D.R. Williams, C.R. Andersen, S.E. Eaton, and L.W. Martin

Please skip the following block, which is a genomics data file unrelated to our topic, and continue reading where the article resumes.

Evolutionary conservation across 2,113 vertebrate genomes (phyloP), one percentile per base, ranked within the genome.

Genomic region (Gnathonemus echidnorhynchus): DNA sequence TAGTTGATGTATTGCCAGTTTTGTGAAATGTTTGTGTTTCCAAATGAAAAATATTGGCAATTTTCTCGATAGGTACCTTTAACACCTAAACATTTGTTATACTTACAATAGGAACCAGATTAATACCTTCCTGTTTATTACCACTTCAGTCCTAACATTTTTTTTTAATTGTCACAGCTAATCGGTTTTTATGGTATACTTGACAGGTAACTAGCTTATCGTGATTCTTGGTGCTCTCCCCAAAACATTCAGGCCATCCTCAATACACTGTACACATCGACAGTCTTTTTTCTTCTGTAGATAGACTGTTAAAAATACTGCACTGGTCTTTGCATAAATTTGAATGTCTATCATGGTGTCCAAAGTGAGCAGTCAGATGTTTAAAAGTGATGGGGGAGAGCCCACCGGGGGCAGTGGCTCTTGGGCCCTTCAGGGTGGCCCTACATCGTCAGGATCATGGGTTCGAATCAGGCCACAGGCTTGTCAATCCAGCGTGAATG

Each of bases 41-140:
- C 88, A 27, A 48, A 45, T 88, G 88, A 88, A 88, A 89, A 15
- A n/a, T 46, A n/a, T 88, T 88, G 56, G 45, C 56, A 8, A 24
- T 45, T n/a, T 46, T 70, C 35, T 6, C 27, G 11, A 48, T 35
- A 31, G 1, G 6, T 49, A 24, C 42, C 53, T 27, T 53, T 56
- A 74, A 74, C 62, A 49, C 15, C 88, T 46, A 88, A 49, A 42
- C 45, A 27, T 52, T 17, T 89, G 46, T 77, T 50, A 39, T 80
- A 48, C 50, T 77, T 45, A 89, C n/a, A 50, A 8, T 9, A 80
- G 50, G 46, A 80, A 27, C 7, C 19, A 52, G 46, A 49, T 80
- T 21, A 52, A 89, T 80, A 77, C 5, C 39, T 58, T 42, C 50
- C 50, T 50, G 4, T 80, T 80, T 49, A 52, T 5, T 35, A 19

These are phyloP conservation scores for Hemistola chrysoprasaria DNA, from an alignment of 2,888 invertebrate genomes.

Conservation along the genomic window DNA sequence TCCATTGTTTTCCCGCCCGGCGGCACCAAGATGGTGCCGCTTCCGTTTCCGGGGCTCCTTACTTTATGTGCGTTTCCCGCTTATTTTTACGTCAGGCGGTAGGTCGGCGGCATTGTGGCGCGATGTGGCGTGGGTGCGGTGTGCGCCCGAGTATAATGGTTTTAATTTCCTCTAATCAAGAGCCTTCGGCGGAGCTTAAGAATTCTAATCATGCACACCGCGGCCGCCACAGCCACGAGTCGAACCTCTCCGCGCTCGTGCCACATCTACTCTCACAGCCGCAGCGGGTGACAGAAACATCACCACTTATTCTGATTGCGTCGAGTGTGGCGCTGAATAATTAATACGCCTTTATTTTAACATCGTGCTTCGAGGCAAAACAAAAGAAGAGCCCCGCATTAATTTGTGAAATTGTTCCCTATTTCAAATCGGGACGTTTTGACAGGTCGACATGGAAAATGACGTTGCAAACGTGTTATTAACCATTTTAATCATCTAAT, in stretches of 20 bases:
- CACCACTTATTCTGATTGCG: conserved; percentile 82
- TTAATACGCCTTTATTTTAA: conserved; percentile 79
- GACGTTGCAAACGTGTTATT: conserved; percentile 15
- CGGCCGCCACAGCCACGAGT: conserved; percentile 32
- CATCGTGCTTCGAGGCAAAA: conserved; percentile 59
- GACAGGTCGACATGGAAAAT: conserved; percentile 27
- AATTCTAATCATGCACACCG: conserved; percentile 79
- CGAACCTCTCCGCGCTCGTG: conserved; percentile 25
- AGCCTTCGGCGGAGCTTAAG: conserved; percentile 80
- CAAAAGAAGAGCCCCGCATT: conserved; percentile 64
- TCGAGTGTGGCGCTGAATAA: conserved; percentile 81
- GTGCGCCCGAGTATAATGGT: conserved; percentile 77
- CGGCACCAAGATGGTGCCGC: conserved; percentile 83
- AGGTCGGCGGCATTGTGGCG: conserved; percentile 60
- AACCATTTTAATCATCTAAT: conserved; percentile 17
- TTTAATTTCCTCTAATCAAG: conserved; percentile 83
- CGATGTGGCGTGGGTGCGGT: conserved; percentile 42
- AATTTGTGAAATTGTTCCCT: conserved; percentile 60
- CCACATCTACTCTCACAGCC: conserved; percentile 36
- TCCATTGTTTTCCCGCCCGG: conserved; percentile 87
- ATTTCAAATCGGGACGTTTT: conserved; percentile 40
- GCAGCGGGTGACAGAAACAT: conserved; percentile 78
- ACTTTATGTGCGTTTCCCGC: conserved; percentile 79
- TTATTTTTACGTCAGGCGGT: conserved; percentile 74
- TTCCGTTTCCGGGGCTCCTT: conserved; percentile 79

A fresh-market tomato trial was conducted in 2003 at two locations in Arkansas (Fayetteville and Kibler) to evaluate new and old tomato varieties of interest to home gardeners and farmers' markets. The observational trial consisted of 43 varieties, indeterminates and determinates. Heirloom tomatoes comprised a large portion of the trial due to increasing popularity. Heirlooms are unique and can be very eye-catching. There is immense variety in shape, size, and color. They can be large or small, many times the shape is irregular, and the fruits flawed (cracking, cat-facing, green shoulders). The fruit may not store or ship well; most are grown and sold locally. Some heirlooms are better than others. A few of the varieties that stood out in the trial were Costoluto Genovese, Abraham Lincoln, Dona, and Persimmon. Costoluto Genovese, a uniquely ruffled red tomato, was the highest yielding variety at the Kibler location. Fruit quality remained high even in the highest temperatures. One of the most promising was a orange variety called Persimmon, it produced large fruit and the plants provided excellent cover. Dona and Abraham Lincoln, both reds, yielded well and had good flavor. San Marzano and Arkansas 7985 were the best paste types. Arkansas varieties such as Bradley, Ozark Pink, and Arkansas Traveler 76 also did well. Brandywine varieties had low yields and lesser quality fruit. Green zebra, a green striped fruit with good flavor, yielded less due to Blossom End Rot. Cherokee Purple and Carbon were two from the purple/black category that did not do well; yields were low and the fruit cracked.